First, these new procedures they published are not mandatory for schools at all – they are merely suggestions. No institution can be punished for not adopting them, or for that matter, not having any concussion procedures at all. This should be expected from the NCAA, because if they made them required (like their strictly enforced amateurism rules are) then someone might hold them accountable. God forbid that ever happened!
Also, while they did set aside money to implement medical monitoring, this doesn’t cover half of what brain-damaged players need. This “medical monitoring” means athletes have to first self-report their symptoms to a questionnaire, and then if a committee decides you need it, will pay for the test that could diagnose brain damage. But, lets say you’re a player that takes the test and they tell you there are serious medical issues in your brain – that’s where the NCAA backs out. Oh, you need treatment for that diagnosis? Sorry, you’re on your own. And don’t even think about asking for financial compensation for brain damage that can affect your ability to hold a job or support your family.
Lastly, not one of these “improvements” includes former players, only the current ones. The players who received the least amount, if any, of concussion education, played at a time when there was hardly any long-term data on concussions. The players that are now experiencing the harshest brain damage effects, did not get anything out of this settlement.
Recently, the NCAA’s biggest justification has been their partnership with the Department of Defense to launch a $30 million research initiative on concussions. This will provide comprehensive and essential data that will absolutely be beneficial to have. But, research is not the problem here – the NCAA has conducted extensive concussion research many times before this, yet continuously proceeded without change. As cited in the court document, in 1982 they created an Injury Surveillance System to collect data on the injuries happening in college athletics. They concluded that concussions were the most prevalent head injury, but didn’t add any educational training or medical monitoring, or even attempt to contact former players about the new findings. Then in 1996, when NCAA research found that football helmets did not prevent concussions – no changes were made. In 2004 the NCAA’s Injury Surveillance System reported a higher than normal amount of concussions, but once again, no response or action was taken. The NCAA is very good at conducting plenty of research; they just don’t do anything about it.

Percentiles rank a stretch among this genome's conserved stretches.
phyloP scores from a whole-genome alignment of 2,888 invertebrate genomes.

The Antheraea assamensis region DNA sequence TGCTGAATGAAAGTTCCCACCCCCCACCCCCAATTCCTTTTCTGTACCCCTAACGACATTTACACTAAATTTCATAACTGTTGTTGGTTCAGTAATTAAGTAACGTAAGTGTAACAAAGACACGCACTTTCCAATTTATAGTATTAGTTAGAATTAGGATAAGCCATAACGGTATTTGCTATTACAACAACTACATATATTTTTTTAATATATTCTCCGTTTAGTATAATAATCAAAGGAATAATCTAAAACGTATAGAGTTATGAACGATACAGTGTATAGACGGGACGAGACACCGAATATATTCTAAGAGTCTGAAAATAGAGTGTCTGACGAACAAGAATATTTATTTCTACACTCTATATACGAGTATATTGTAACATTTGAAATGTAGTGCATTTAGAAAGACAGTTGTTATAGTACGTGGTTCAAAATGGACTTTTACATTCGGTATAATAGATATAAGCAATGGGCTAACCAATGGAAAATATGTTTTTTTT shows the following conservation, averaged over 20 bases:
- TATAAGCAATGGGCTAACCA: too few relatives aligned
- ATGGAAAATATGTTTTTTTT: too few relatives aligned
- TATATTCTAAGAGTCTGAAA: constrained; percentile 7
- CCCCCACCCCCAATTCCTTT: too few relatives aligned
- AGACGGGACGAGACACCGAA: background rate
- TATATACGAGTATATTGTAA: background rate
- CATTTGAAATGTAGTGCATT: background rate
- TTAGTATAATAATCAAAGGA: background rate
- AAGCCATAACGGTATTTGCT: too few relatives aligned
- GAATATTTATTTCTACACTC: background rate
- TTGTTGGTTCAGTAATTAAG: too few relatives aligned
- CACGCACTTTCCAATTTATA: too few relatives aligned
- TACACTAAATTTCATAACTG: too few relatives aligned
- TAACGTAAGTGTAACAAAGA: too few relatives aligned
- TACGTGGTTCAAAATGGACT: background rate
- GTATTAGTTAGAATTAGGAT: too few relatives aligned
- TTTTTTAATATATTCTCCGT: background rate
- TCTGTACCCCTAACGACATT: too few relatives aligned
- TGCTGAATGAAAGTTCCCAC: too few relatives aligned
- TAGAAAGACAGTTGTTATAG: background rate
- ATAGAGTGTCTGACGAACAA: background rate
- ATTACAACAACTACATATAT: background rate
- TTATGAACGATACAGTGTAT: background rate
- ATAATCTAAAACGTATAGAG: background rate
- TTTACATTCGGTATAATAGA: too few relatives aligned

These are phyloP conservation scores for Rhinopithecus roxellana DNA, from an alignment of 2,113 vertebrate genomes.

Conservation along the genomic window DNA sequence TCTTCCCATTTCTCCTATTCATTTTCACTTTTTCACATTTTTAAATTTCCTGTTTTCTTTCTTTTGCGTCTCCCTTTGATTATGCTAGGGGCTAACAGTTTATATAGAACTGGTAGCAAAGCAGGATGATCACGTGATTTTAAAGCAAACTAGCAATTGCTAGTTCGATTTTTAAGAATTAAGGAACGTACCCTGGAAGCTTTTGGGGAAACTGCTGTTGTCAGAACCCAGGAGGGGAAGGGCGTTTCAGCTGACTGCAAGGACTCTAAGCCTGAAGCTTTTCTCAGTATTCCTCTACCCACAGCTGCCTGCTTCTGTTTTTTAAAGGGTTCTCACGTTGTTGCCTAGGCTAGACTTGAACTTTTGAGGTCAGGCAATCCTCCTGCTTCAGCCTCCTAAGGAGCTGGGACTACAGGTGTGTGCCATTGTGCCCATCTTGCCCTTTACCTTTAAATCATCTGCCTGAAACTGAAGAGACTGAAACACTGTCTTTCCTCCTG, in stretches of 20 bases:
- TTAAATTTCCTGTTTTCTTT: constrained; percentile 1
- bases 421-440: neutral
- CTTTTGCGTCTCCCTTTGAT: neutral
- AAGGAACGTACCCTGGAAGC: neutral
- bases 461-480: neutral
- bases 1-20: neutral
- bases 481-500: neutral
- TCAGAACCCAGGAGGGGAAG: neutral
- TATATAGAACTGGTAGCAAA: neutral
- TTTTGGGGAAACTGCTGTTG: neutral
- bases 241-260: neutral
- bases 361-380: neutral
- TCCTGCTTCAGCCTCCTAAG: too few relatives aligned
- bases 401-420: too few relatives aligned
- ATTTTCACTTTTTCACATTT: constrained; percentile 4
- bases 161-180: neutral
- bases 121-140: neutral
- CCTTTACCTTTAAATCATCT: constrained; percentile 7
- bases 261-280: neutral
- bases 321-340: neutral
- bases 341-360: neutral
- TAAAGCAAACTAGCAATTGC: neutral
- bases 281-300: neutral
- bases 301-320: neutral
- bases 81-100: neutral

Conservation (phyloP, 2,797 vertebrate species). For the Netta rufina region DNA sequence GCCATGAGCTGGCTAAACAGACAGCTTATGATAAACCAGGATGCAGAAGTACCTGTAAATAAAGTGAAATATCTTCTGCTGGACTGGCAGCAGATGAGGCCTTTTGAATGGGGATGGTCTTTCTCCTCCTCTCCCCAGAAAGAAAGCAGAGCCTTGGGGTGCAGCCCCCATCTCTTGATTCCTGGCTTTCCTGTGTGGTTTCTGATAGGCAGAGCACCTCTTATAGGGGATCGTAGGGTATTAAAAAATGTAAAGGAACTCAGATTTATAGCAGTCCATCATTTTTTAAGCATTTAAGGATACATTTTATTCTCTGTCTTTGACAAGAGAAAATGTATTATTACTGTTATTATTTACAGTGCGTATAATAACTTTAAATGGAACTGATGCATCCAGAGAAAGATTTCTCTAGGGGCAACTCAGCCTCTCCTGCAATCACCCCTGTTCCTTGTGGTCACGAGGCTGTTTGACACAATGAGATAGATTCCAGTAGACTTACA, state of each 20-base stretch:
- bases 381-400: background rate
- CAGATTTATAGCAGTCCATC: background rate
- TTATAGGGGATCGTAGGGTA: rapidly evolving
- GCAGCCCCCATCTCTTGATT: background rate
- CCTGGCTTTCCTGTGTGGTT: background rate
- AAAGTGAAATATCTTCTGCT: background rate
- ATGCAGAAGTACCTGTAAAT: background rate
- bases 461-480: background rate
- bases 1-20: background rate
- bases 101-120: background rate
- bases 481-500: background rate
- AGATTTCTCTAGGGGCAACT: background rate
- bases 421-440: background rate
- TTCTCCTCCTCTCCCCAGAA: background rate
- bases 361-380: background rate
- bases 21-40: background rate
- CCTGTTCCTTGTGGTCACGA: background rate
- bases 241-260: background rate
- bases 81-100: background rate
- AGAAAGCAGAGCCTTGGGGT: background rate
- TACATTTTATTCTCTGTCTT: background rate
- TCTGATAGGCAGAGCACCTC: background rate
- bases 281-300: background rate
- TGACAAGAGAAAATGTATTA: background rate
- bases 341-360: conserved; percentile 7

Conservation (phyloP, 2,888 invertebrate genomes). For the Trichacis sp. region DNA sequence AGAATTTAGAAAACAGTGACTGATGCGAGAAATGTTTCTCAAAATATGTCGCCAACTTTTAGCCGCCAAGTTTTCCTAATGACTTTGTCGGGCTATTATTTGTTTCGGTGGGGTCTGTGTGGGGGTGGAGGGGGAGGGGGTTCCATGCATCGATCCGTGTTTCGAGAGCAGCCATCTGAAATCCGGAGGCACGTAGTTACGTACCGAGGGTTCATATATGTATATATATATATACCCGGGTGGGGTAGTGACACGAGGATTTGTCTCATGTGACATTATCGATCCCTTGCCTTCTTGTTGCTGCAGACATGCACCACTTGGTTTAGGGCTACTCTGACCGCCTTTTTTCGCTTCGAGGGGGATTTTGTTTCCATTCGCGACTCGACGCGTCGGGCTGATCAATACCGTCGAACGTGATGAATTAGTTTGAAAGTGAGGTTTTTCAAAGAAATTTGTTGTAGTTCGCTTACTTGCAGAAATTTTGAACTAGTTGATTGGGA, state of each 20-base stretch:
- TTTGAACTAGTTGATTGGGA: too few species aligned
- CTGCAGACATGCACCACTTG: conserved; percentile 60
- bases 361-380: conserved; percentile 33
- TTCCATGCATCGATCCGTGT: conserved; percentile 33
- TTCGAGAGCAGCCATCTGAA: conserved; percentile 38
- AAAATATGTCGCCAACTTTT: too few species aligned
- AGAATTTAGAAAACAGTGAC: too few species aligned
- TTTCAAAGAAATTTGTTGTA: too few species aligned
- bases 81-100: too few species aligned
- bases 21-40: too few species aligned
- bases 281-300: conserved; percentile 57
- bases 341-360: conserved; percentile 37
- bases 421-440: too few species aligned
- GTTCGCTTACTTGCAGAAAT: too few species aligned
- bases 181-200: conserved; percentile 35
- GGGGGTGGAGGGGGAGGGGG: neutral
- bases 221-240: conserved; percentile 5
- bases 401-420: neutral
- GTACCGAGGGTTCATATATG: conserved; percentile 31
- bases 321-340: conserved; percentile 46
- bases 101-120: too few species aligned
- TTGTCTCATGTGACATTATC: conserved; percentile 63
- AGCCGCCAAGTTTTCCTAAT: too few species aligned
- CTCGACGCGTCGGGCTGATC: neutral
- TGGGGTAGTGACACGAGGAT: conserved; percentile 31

Whittier’s case argues that it was the NCAA’s duty to protect player’s health and safety – their original reason for being created – but the association does not agree. Put best in the lawsuit, “the NCAA has ignored this duty and profited immensely from its inaction and denial, all to the detriment of the players.”
Julius Whittier has the power, once again, to fix a wrong in society. This is just the beginning of exposing the NCAA’s history as many things: An obsolete mindset that was engrained as the norm. Separate and not equal. An exploitation of labor disguised as a fortunate opportunity. And a societal procrastination.